By Shaun Chornobroff
When Marques Merriweather crossed the finish line of the 60-meter hurdles at the 2022 Metro Atlantic Athletic Conference (MAAC) Indoor Track Championships, his teammates immediately celebrated him becoming a conference champion.
When Merriweather and his Rider hurdles coach Brett Harvey, both underwhelmed by Merriweather’s time, gathered after the race, the two shared looks of bewilderment.
“I actually had a bad race, but it was still enough to win,” said Merriweather, who ran the event in 8.19 seconds to take first. “My coach was across the line and instead of being super excited, we were both confused, we were like ‘did I just win with that time?’”
Indeed he did. And after a moment of being convoluted by confusion, the coach and hurdler duo snapped back into reality.
“[Harvey] goes ‘I think I’m supposed to be happy right now, you won’” Merriweather recalls with a big laugh.
“Yeah, I think I’m supposed to be happy too,” he replied.
After the unique interaction, each joined in the jubilation of Merriweather’s success. A year later, both Merriweather and Harvey couldn’t help but crack a smile when reminiscing the brief moment they were too fixated with numbers to celebrate a conference title.
“It took us both a few minutes to be like, ‘This is dumb, winning championships is special and we need to celebrate this,’” Harvey said. “If it’s not the time [we wanted], it’s not the time, but it’s still a really special accomplishment.”
That unique moment, the tinge of dissatisfaction Merriweather felt despite victory, embodies what took him from a Rider freshman walk-on just hoping to continue the sport he loved, to a senior leader, as well as an indoor and outdoor MAAC champion in the 60-meter hurdles.
‘I’m not the fastest guy on the track’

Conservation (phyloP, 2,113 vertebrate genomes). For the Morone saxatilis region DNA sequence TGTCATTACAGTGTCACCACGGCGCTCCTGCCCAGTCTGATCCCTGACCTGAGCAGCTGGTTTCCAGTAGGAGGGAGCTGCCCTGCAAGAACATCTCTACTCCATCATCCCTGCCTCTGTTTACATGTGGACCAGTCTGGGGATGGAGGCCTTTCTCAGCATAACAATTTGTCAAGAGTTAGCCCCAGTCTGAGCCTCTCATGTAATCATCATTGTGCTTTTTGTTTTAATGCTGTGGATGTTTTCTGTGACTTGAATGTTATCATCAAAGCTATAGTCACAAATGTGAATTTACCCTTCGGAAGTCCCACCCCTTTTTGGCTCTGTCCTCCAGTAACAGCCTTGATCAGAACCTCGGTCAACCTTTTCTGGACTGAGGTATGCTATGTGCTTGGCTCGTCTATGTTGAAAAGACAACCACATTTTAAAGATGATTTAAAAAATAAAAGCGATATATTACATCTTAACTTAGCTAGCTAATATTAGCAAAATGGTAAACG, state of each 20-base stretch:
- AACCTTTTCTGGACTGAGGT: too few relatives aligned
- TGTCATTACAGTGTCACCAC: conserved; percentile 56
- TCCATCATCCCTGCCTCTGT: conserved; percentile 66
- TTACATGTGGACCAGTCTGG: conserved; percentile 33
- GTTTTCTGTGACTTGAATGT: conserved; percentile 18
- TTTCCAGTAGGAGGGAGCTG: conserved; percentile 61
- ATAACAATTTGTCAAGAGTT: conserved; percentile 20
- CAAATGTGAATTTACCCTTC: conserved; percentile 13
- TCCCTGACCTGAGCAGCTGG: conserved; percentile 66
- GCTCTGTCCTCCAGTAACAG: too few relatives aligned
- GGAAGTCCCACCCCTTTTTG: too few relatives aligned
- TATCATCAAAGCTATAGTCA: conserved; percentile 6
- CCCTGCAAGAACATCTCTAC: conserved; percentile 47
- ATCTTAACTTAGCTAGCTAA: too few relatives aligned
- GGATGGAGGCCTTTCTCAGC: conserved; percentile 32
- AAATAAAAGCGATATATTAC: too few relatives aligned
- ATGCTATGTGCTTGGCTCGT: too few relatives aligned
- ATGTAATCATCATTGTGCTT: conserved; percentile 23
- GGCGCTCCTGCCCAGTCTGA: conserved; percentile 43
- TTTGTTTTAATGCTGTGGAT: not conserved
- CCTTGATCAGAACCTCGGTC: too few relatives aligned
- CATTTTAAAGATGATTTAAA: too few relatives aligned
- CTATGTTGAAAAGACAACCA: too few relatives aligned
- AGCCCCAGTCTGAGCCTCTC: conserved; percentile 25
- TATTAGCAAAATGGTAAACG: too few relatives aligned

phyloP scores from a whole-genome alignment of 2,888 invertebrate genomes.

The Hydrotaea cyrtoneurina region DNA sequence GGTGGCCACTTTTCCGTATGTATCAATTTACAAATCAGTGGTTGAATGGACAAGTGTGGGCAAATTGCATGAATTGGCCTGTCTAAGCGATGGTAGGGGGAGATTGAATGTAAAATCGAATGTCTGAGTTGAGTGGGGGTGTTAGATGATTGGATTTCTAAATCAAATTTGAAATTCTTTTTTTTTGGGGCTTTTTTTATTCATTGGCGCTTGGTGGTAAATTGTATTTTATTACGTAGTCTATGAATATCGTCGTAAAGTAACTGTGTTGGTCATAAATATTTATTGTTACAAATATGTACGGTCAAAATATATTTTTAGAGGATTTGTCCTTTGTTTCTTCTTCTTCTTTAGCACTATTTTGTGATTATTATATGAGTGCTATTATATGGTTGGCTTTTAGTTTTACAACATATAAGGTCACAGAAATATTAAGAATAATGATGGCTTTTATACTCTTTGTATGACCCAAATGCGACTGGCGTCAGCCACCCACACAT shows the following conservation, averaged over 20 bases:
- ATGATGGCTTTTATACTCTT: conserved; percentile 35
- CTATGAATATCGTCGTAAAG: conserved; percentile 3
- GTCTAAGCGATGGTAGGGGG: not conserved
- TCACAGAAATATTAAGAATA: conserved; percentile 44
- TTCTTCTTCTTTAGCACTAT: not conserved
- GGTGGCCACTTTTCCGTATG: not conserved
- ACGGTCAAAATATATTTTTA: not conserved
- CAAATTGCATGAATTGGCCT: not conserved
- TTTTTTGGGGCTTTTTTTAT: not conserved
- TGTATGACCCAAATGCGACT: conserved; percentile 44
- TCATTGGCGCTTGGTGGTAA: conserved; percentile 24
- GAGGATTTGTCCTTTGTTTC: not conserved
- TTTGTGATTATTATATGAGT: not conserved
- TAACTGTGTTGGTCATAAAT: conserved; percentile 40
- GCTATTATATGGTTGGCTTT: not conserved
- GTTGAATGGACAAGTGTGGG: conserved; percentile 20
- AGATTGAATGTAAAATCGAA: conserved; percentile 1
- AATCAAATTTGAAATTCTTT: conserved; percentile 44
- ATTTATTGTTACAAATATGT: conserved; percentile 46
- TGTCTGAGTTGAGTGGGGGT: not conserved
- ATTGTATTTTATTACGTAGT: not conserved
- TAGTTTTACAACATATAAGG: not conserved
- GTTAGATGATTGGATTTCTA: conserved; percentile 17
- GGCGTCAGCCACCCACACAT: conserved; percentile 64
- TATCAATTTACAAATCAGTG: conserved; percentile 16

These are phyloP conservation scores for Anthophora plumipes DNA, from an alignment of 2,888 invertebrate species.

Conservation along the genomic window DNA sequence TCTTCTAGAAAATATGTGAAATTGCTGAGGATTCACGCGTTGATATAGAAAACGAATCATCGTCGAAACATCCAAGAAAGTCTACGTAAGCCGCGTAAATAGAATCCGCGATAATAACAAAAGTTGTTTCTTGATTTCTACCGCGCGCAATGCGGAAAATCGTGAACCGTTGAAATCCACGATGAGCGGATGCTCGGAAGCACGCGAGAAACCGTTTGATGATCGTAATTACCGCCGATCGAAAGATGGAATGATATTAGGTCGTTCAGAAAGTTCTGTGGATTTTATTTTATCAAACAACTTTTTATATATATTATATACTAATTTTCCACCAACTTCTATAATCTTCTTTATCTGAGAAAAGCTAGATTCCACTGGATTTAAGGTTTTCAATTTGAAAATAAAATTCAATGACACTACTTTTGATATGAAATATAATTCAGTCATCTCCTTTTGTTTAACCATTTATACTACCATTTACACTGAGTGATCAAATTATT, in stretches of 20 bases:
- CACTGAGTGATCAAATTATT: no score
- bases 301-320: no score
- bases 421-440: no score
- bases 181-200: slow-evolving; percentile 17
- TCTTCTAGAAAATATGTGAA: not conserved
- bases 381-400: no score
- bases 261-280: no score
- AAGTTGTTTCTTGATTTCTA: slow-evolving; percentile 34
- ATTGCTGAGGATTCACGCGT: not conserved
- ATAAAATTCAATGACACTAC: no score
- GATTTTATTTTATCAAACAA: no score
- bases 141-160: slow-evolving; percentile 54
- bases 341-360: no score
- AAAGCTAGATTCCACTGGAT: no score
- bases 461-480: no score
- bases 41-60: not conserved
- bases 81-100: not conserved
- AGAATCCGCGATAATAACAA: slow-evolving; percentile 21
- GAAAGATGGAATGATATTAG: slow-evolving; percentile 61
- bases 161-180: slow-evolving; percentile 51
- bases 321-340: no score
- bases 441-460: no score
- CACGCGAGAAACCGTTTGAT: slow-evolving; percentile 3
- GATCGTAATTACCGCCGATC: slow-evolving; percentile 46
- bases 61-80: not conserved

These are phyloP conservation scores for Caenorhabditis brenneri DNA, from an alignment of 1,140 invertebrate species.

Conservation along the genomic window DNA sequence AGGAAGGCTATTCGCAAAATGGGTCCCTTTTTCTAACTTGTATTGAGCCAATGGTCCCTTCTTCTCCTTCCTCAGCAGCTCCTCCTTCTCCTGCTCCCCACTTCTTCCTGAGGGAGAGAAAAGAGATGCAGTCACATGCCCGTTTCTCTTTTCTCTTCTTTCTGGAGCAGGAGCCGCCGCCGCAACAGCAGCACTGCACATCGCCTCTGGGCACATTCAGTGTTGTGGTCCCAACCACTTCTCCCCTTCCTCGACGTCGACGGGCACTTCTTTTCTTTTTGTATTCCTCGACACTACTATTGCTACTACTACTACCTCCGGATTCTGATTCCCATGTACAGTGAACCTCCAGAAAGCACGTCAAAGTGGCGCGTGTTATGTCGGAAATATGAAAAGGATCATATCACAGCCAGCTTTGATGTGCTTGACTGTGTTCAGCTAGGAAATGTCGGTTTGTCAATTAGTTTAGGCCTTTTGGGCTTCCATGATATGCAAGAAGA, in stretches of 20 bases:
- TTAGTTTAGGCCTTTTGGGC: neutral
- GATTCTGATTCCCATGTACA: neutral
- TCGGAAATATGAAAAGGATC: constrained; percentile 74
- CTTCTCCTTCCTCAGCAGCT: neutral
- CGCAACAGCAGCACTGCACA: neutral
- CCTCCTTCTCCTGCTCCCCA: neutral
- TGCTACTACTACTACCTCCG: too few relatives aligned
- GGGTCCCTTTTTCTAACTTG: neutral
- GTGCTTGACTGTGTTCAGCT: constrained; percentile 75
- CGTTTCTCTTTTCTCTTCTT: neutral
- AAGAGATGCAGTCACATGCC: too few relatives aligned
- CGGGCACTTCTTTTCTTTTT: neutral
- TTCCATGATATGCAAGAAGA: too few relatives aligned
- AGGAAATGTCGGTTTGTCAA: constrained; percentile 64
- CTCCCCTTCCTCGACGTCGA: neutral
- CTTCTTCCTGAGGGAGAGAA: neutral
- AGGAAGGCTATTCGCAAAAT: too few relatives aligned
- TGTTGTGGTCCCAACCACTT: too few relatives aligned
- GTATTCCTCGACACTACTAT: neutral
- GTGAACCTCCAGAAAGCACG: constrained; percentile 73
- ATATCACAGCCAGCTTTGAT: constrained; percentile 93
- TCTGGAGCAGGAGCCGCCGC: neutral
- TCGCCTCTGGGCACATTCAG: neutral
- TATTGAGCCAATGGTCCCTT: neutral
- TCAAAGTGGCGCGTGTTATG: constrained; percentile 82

Merriweather’s track journey started in sixth grade when he attempted to be a sprinter on the middle school team in his hometown of Jackson, New Jersey. However, it wasn’t long until he was hit with a stark reality.
He just wasn’t very fast.
Merriweather’s speed did not compare to the others at Goetz Middle School and when attempting to be a sprinter, he was told he was not going to be able to make the team. However, the middle school squad was in need of hurdlers and high jumpers, and Merriweather wanted to be on the team.
He quite literally jumped at the opportunity. It wasn’t long until Merriweather found nirvana in the hurdles and high jumps, the two events he still does a decade later, now as a decorated Bronc.
It was during the days of Goetz Middle School that Merriweather set the foundation for the hurdler he’d become. At a middle school that didn’t have its own track or hurdle equipment, the coaches were creative, deciding to draw a line with chalk on a brick wall and the hurdlers were instructed to kick above the line.
“We would go out there and kick the wall for like 30 minutes-plus all the time, every day,” Merriweather recalled. “I think that drilled the mechanics into it. So where I lack now, even to this day, I’m not the fastest on the track and I don’t think I ever will be, but the technique and mechanics that I’ve had over the years just keeps improving and that’s where I’m able to shine.”
But it wasn’t until a knee injury sidelined him for his junior season at Jackson Memorial High School that Merriweather experienced a change in his mentality.
“That junior year, I’d sit there and watch the track meets, and I’m not going to practice, I’d just sit at home and for me, it felt like I had no purpose,” Merriweather said. “So when I got back, it wasn’t time to play games. I’d just go out there and put my best foot forward and enjoy the thing that I’d like to do, and hope to continue doing it in college.”